‘Mayhem on the roadways’ is how marijuana opponents described how states would be if/when they legalized marijuana. I heard the word ‘epidemic’ thrown around a lot by people like Kevin Sabet and other reefer madness spreaders prior to the 2012 Election during which Colorado and Washington voters legalized recreational marijuana. The same arguments were made during the 2014 Election during which Oregon, Alaska, and Washington D.C. legalized. So how is that claim going?
An article was recently posted on The Independent which took a close look at traffic fatality statistics in Colorado before and after legalization. Below is an excerpt and graph from that article:
It seems to me that the best way to gauge the effect legalisation has had on the roadways is to look at what has happened on the roads since legalisation took effect. Here’s a month-by-month comparison of highway fatalities in Colorado through the first seven months of this year and last year. For a more thorough comparison, I’ve also included the highest fatality figures for each month since 2002, the lowest for each month since 2002 and the average for each month since 2002.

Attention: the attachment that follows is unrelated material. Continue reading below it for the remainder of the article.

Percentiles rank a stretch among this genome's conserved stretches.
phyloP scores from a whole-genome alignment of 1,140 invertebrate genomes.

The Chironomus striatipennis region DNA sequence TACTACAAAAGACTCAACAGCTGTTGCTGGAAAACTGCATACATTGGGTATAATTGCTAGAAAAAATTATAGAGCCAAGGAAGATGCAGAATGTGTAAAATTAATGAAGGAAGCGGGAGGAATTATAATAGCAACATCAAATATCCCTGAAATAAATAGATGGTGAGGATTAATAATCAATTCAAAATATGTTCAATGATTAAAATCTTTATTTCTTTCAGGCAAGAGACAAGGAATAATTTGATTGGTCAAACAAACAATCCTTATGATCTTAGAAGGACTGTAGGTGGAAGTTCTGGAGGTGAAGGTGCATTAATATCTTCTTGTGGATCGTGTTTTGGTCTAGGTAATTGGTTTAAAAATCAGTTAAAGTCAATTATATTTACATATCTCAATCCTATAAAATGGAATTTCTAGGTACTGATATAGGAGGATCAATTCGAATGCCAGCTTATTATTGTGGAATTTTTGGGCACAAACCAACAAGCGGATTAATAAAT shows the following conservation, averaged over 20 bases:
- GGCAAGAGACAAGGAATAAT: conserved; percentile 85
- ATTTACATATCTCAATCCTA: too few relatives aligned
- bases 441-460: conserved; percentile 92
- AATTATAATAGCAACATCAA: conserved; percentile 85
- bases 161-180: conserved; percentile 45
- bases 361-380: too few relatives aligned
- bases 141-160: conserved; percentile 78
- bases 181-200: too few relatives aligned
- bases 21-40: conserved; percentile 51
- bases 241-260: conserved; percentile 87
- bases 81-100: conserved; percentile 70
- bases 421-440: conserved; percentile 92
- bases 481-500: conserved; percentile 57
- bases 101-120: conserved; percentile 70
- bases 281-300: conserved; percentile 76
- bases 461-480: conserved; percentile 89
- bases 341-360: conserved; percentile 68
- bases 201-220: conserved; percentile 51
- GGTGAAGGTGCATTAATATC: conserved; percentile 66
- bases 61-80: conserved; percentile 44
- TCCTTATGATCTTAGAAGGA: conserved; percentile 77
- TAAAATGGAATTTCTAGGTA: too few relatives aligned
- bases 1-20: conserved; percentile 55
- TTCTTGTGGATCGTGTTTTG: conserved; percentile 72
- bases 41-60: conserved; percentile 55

As you can see from the graph, the two years following legalization (which are the most current stats available) saw a lower than average level of road fatalities, and a significantly lower level compared to highs from previous years. I’m not going to go as far as saying marijuana legalization is the only contributing factor to the reduction in fatalities, but I can safely say that the scary claims made by marijuana opponents prior to legalization have not become reality, and I don’t expect them too. I expect to see similar results from other states that legalize marijuana. Hopefully marijuana opponents will back off of their rhetoric since it’s proving to be false, but I won’t hold my breath.